My crock pot is one of my least expensive and most used time-saving tools in my kitchen. I find that I use my slow cooker at least four times a week.
Should I Buy Slow Cooker?
If walking into the kitchen and finding your home-cooked meal ready and waiting sounds likes a good idea to you, you’ll love the convenience of using a slow cooker. Place your ingredients in your crock pot, and it will do the work for you while you are away or while you sleep. You don’t need to watch it, stir it, worry about it burning, and your meal is ready when you are.
How to Choose the Right Slow Cooker
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With all the different models on the market today, choosing the right crock pot may be a daunting task. Here are a few factors to consider when shopping for a crock pot.
Slow Cooker Features
Slow cookers can range in price from $10 to $300. While the higher priced ones have a lot of convenient features, with few exceptions, they all basically do the same thing – heat food at a low, steady heat in an environment that traps heat and moisture.
A one- to three-quart crock pot is usually sufficient for one to two people. If you are planning to feed a family of three to five, you will probably want a four- to six-quart model. An eight-quart model usually works best for feeding five to seven people (or if you like leftovers).
If you want to be able to cook large pieces of meat, you will probably want to buy a crock pot that is at least six-quarts.
Because a slow cooker works best when filled at least half full, it is important to carefully consider which size is best for you before purchasing. That said, it is nice to own a large crock pot so you can make a big pot of soup or beans and have delicious leftovers for another day.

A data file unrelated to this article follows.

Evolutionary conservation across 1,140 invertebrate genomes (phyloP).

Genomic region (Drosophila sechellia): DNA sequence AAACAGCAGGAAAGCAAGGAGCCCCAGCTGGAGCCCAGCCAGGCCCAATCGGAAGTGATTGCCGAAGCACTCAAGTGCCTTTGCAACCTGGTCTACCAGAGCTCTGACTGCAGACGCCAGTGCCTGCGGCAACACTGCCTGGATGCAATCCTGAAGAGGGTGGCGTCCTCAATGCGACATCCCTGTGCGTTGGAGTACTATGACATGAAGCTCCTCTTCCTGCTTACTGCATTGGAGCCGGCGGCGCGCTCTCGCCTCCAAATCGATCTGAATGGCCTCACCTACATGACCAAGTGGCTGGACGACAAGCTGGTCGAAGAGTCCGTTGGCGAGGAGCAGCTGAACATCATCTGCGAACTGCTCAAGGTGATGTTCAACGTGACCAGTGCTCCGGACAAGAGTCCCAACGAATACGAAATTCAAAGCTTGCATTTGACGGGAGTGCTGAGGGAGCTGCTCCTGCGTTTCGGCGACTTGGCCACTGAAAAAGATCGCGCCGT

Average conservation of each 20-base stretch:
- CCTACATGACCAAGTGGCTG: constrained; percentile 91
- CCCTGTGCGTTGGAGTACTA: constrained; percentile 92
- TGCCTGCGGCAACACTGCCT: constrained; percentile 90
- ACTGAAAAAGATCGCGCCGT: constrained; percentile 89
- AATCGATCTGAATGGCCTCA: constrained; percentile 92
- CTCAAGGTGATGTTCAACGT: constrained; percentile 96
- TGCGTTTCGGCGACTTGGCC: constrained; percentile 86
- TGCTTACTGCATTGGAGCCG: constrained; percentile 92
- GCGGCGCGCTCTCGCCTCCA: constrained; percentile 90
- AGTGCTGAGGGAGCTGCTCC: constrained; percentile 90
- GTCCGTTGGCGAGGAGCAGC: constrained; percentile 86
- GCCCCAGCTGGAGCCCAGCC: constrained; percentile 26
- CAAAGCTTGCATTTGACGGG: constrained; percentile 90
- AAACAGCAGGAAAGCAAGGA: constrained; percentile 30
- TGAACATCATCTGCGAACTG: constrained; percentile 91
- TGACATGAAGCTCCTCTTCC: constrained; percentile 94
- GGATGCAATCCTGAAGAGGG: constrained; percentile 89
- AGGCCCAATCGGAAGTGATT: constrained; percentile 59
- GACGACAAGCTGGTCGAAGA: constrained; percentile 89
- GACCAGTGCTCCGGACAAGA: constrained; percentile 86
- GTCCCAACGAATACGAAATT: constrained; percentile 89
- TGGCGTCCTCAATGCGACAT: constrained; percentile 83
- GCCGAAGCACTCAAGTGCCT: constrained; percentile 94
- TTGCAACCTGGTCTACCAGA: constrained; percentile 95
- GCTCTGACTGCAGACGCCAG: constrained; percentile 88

I personally like to have two two crock pots in my kitchen – a large one for cooking beans, soups, stews, etc. and a small one for cooking hot cereal and keeping sauces and dips warm. Not only do I have the right size for the right food, but I can also be using two slow cookers at the same time if I need to.
Temperature Control Settings
Most crock pots come with at least two temperature settings – high and low. You may want to consider buying one with a “keep warm” setting as well, as this can be convenient for keeping food warm after it is fully cooked.
Digital (Programmable) vs. Manual Controls
In the past, slow cookers offered only manual controls with a low or high option (and sometimes keep warm). When you turned the cooker on, it started cooking and continued cooking until you manually turned it off.
But now, slow cookers come with programmable digital controls that allow you to schedule when the slow cooker is to turn on and off and the number of hours the food is to be cooked. And you can even have the cooker switch to “warm” after a set amount of time.
The digital controls offer flexibility and control. The manual dial control is simple to use, less expensive, and offers less opportunity for something to malfunction.